Researchers in Leipzig found that brain scans of musicians showed larger planum temporale (a brain region related to some reading skills) than those of non-musicians. They also found that the musicians had a thicker corpus callosum (the bundle of nerve fibers that connects the two halves of the brain) than those of non-musicians, especially for those who had begun their training before the age of seven. - Schlaug, G., Jancke, L., Huang, Y., and Steinmetz, H. (1994). In vivo morphometry of interhem ispheric assymetry and connectivity in musicians. In I. Deliege (Ed.), Proceedings of the 3d international conference for music perception and cognition (pp. 417-418). Liege, Belgium.
A University of California (Irvine) study showed that after eight months of keyboard lessons, preschoolers showed a 46% boost in their spatial reasoning IQ. - Rauscher, Shaw, Levine, Ky and Wright, "Music and Spatial Task Performance: A Causal Relationship," University of California, Irvine, 1994.
Researchers found that children given piano lessons significantly improved in their spatial- temporal IQ scores (important for some types of mathematical reasoning) compared to children who received computer lessons, casual singing, or no lessons. - Rauscher, F.H., Shaw, G.L., Levine, L.J., Wright, E.L., Dennis, W.R., and Newcomb, R. (1997) Music training causes long-term enhancement of preschool children's spatial temporal reasoning. Neurological Research, 19, 1-8.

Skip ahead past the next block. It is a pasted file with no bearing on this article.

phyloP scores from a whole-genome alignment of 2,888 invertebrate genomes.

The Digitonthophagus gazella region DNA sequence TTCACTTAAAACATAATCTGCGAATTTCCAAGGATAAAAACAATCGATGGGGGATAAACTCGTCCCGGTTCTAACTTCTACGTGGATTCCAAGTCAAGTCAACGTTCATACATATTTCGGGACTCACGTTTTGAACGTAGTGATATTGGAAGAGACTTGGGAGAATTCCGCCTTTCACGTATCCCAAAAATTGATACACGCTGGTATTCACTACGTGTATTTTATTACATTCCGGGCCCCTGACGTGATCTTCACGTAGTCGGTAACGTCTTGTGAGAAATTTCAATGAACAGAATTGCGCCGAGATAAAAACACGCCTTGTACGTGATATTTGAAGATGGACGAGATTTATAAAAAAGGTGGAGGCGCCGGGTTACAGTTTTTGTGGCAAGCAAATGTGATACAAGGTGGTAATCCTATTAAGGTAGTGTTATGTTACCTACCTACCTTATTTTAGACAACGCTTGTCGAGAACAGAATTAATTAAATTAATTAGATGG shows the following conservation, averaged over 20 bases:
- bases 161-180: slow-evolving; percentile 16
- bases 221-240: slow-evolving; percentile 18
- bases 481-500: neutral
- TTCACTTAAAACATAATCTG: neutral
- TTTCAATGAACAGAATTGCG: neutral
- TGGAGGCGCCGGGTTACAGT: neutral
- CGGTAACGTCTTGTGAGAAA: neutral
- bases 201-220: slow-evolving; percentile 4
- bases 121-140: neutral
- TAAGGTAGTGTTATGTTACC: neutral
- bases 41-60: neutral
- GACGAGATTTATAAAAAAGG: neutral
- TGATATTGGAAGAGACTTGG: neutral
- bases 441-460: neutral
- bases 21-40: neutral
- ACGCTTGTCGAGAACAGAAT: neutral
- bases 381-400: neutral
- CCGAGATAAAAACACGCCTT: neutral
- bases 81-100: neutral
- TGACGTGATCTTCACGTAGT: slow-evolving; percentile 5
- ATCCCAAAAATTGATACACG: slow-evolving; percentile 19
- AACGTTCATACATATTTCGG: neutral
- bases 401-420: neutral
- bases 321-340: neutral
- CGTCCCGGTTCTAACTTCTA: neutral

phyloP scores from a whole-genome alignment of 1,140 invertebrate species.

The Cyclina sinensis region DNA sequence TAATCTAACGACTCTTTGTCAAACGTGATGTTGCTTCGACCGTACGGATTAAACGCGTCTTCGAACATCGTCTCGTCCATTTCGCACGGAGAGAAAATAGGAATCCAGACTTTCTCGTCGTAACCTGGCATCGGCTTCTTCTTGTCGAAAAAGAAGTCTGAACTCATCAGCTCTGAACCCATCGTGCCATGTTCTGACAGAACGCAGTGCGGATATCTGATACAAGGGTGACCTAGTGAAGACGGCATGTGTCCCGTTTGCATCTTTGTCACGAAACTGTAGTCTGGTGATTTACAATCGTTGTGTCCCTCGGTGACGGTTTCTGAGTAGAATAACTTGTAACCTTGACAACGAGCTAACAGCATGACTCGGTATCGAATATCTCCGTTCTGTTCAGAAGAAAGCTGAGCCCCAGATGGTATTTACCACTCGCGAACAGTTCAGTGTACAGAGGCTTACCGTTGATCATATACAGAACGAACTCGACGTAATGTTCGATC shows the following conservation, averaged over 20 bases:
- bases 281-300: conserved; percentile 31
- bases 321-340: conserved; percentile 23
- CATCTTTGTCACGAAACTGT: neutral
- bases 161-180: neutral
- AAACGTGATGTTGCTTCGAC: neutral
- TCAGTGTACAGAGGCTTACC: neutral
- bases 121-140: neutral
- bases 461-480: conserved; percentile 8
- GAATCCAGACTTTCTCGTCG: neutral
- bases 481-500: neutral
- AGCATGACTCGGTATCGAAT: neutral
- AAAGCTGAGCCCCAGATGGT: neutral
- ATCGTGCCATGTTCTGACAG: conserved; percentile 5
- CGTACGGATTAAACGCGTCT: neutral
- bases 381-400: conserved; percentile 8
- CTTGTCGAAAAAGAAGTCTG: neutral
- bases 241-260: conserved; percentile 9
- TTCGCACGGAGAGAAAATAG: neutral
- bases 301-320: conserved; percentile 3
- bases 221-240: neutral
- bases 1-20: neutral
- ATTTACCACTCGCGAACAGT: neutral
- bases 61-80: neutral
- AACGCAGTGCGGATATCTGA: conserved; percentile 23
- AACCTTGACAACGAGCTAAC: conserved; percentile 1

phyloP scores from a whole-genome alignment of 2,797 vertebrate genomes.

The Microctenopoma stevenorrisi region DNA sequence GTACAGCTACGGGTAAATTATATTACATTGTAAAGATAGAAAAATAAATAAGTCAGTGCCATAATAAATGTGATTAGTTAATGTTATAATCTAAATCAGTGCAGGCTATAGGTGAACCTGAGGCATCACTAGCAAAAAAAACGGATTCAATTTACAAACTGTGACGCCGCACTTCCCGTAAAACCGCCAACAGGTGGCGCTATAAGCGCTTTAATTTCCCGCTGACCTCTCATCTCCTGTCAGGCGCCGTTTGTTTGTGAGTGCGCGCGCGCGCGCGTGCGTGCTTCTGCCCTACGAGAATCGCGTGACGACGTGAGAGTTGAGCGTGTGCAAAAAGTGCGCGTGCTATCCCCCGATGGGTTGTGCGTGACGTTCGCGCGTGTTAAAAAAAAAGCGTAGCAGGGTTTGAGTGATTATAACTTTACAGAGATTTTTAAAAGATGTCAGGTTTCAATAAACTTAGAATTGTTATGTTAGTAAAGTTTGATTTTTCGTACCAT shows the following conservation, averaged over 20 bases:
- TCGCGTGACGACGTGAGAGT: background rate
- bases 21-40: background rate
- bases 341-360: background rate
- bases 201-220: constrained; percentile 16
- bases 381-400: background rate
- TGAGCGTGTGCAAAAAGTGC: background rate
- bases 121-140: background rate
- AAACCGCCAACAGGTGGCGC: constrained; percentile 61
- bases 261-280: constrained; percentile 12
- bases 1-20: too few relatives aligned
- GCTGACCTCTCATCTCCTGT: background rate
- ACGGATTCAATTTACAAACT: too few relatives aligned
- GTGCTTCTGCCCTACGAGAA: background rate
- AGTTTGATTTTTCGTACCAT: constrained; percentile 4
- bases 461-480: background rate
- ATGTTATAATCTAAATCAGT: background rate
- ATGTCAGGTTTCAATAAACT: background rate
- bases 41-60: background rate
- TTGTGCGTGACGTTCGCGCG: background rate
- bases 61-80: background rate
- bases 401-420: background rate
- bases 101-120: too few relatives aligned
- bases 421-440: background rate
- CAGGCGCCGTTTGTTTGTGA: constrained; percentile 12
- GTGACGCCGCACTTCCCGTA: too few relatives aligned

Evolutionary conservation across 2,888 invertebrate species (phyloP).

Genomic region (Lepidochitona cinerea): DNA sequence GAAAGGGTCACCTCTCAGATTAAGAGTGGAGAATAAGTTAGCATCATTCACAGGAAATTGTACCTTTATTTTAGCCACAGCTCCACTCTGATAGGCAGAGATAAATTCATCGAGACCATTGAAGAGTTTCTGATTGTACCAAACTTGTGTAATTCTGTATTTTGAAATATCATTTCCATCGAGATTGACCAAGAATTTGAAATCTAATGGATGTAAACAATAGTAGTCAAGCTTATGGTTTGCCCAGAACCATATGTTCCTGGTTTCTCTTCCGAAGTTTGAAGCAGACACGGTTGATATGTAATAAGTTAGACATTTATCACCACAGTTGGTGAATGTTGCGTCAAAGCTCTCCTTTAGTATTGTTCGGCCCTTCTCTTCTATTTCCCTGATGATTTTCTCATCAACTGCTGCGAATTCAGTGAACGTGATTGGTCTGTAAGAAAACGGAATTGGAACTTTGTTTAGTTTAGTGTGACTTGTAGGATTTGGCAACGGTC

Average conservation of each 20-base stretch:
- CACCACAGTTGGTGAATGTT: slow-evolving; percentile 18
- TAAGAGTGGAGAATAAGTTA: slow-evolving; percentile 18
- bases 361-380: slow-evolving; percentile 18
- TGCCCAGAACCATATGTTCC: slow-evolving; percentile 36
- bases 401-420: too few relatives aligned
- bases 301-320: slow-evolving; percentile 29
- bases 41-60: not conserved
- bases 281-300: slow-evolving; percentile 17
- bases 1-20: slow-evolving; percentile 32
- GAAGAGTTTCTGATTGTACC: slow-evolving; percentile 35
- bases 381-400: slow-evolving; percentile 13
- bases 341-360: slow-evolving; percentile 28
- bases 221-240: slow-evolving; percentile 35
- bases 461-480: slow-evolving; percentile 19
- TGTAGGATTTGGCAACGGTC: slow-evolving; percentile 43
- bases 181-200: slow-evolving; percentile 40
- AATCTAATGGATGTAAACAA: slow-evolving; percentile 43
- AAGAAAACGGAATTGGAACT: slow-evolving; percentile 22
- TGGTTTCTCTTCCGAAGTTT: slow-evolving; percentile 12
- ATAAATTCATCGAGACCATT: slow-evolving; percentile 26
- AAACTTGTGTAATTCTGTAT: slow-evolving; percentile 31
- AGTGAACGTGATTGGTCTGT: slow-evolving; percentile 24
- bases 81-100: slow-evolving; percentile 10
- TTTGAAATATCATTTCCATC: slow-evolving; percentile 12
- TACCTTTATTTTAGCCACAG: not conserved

A McGill University study found that pattern recognition and mental representation scores improved significantly for students given piano instruction over a three-year period. They also found that self-esteem and musical skills measures improved for the students given piano instruction. - Costa-Giomi, E. (1998, April). The McGill Piano Project: Effects of three years of piano instruction on children's cognitive abilities, academic achievement, and self-esteem. Paper presented at the meeting of the Music Educators National Conference, Phoenix, AZ.
Researchers found that lessons on songbells (a standard classroom instrument) led to significant improvement of spatial-temporal scores for three- and four-year-olds. - Gromko, J.E., and Poorman, A.S. (1998) The effect of music training on preschooler's spatial-temporal task performance. Journal of Research in Music Education, 46, 173-181.
In the Kindergarten classes of the school district of Kettle Moraine, Wisconsin, children who were given music instruction scored 48 percent higher on spatial-temporal skill tests than those who did not receive music training. - Rauscher, F.H., and Zupan, M.A. (1999). Classroom keyboard instruction improves kindergarten children's spatial-temporal performance: A field study. Manuscript in press, Early Childhood Research Quarterly.
An Auburn University study found significant increases in overall self-concept of at-risk children participating in an arts program that included music, movement, dramatics and art, as measured by the Piers-Harris Children's Self-Concept Scale. - N.H. Barry, Project ARISE: Meeting the needs of disadvantaged students through the arts, Auburn University, 1992.
View the original article here